Bay Bridge blues

I generally shoot 7 frames for my HDR’s, and depending on the outcome generally use all of them.  However, I find that sometimes I get all I need out of a single exposure.  This was just what happened with this shot.

It was blue hour early one morning in San Francisco, and I had my Nikon pointed at the Bay Bridge, which is pretty common for me when I visit that town.  I fired all 7 like normal, but when it came time to process, I really just liked this single exposure all by itself.  In this case, HDR didn’t really help me any.

That doesn’t happen a lot, and it depends on what look you are trying to achieve with the shot, but when it does happen it sure makes the processing a little quicker!

Bay Bridge blues

As you have seen here before, and probably read here before, I have a million pictures of the Bay Bridge in San Francisco.  I love this bridge, and I try and shoot it on every trip I take out there.  It’s so photogenic.

I believe that taking photos of the same thing, but in different ways and different conditions, can help you improve your photography.  In fact, I did a recent blog post about that, which you can read here (and the post happens to focus on this bridge): 

I took this one early one morning, which I tend to do a lot when I travel.  It’s great to be out shooting when the rest of the world seems to be asleep.  It’s like you're the only one out there, shooting and enjoying the morning serenity.

Using monotony to spark creativity

Hi there, and thanks for stopping by today!  If you have been here before, you will probably know that my normal mode on the blog is to share a photo that I took somewhere, and tell you a little about it.  I plan to keep doing that, because I enjoy it.  I hope you do too.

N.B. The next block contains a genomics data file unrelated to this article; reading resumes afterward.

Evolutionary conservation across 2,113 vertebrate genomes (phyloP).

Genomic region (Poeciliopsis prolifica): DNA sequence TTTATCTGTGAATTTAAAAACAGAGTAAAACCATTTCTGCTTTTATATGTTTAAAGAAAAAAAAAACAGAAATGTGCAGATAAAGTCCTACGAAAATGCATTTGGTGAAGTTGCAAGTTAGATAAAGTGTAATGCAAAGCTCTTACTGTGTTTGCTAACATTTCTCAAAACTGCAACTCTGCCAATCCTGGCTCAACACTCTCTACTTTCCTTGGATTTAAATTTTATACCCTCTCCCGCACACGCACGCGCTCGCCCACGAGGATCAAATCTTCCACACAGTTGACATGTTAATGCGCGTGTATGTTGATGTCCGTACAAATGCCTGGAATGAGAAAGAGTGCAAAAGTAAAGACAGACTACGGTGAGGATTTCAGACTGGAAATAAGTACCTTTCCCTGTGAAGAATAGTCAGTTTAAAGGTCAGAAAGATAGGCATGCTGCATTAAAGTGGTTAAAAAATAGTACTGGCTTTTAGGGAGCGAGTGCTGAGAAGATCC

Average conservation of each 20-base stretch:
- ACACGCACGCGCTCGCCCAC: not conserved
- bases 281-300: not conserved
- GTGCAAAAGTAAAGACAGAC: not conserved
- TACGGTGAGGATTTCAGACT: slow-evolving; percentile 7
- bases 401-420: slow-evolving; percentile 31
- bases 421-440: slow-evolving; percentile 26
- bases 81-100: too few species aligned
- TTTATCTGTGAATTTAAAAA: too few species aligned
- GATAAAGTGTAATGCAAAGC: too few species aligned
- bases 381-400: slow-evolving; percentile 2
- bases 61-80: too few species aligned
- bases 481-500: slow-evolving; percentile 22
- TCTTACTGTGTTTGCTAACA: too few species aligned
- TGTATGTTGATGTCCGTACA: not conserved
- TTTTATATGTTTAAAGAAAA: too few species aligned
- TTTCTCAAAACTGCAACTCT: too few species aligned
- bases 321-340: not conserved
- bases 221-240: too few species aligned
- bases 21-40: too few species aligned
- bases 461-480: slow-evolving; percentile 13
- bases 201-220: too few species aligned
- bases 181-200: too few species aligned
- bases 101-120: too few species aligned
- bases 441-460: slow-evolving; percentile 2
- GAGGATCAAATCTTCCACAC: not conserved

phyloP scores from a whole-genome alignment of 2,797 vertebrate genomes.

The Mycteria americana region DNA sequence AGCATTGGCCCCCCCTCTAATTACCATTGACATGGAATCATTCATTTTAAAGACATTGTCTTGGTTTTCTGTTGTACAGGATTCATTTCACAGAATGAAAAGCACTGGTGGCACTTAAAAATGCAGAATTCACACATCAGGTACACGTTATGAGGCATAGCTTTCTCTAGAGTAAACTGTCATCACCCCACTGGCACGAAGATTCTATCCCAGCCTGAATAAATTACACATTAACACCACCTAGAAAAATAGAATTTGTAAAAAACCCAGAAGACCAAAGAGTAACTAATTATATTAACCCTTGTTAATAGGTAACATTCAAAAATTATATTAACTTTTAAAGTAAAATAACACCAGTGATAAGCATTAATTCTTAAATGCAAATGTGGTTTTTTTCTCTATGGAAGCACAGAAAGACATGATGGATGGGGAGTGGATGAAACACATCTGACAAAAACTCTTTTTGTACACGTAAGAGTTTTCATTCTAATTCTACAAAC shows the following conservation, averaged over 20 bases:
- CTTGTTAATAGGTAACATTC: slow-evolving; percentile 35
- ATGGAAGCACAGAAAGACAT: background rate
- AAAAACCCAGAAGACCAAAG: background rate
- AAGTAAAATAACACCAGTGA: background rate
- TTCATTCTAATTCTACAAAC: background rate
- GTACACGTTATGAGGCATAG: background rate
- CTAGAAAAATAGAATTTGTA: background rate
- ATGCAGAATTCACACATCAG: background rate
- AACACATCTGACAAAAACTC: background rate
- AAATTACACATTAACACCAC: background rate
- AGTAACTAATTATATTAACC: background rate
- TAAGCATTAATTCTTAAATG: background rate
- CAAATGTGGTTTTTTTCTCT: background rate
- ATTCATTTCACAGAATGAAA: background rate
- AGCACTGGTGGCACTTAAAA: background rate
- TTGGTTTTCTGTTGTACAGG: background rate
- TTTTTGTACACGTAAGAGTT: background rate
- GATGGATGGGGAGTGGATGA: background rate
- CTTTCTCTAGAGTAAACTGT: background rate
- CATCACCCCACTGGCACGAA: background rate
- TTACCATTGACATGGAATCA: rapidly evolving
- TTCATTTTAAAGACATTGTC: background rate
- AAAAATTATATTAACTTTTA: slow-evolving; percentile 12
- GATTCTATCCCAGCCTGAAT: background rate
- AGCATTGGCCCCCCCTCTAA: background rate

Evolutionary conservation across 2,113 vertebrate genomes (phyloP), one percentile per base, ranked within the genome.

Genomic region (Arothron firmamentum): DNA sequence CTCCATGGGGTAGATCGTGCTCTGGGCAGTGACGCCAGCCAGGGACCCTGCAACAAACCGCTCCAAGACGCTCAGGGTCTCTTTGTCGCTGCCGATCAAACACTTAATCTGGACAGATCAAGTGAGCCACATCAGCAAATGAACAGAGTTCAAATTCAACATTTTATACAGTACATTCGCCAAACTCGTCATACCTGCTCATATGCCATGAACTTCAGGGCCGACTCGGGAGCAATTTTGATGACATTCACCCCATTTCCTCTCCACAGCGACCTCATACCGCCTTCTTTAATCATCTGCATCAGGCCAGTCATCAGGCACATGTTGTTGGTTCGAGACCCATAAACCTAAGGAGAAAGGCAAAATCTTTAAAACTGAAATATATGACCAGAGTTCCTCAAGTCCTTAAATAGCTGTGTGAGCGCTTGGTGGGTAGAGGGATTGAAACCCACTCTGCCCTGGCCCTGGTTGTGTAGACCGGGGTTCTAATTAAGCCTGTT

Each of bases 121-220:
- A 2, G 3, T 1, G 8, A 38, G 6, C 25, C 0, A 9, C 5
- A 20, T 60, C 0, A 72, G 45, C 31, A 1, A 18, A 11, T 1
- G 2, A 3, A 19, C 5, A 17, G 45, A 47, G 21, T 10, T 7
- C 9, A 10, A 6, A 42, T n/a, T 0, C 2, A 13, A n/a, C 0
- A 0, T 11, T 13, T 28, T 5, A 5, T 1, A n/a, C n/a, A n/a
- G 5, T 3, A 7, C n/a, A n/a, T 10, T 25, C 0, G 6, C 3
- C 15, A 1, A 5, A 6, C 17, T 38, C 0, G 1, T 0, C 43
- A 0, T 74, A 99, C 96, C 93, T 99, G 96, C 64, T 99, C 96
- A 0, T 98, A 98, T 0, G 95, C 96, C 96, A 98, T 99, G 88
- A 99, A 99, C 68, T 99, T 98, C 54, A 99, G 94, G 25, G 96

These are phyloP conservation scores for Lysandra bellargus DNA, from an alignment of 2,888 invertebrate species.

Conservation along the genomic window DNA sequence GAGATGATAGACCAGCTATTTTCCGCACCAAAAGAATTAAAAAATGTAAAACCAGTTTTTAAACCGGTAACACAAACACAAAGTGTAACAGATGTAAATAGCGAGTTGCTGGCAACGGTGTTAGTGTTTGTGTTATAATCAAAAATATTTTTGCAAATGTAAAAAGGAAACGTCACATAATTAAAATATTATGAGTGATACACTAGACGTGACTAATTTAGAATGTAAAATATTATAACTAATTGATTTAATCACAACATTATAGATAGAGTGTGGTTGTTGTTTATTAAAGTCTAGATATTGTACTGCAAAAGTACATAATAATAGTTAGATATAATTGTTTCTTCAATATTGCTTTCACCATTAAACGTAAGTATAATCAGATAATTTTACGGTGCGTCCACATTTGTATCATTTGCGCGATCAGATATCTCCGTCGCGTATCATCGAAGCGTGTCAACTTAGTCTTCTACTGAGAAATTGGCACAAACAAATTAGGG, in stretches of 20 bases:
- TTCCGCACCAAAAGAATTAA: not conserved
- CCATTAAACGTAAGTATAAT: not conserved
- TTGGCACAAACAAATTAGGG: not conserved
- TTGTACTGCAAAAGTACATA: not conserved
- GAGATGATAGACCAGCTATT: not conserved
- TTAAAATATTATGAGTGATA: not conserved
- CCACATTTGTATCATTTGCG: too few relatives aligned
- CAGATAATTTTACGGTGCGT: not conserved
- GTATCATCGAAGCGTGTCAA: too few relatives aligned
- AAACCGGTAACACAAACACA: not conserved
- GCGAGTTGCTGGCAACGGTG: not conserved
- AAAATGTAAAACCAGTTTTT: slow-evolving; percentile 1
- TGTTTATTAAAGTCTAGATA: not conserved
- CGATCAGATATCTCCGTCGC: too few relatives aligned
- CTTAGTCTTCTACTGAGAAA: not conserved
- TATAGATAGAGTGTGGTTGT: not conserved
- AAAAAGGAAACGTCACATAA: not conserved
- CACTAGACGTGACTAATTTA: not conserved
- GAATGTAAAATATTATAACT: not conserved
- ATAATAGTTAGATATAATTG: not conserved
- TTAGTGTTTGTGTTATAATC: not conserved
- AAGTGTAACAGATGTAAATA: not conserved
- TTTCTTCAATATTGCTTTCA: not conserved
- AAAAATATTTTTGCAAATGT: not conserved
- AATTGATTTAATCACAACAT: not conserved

But things change over time, and I too have been wanting to make a few changes.  So today I have a bit longer post to share with you.  I enjoy writing longer-form blog posts that include a bit of my ramblings, and plan to write a few more of these and share them here.  I hope you enjoy them.  Feel free to let me know in the comments.  


Using monotony to spark creativity

First, let me get this out of the way:  I love to see and shoot new things.  I enjoy a change of scenery - it’s part of my DNA I guess.  I grew up as an Army brat, and as a result have become used to moving around a lot.  To borrow a phrase from my Mom, I have “itchy feet”.  But, this article isn’t about that.  This article is about developing your vision by shooting the same subject over and over again.  Let me explain...


While my work does take me a lot of places, which affords me some great photo opportunities, I do find that I shoot in a similar fashion each time I go somewhere new.  I look for the same sorts of scenes I have shot in different towns.  Of course the scene is physically different, and looks different, but in many ways I am repeating myself in new places...shooting similar things that just happen to be in different places.

While this is fun, I find that I do not learn to get as creative, because the scenes are my thinking doesn’t have to be.  New stuff just presents itself to me as I wander, so I don’t “need” to get creative.  Does that make sense?


It’s as if my creative thinking goes out the window, because I keep getting new, exciting stimuli in the form of a new scene.  So, this is problematic for a photographer, because being creative is what this whole photography thing is about.

I have heard folks say that their creativity is “stuck” because they don’t get to see new stuff, and thus they are “uninspired”.  I totally get that, and honestly think that I might feel the same way if I never did travel.  But, I am choosing to think of it differently.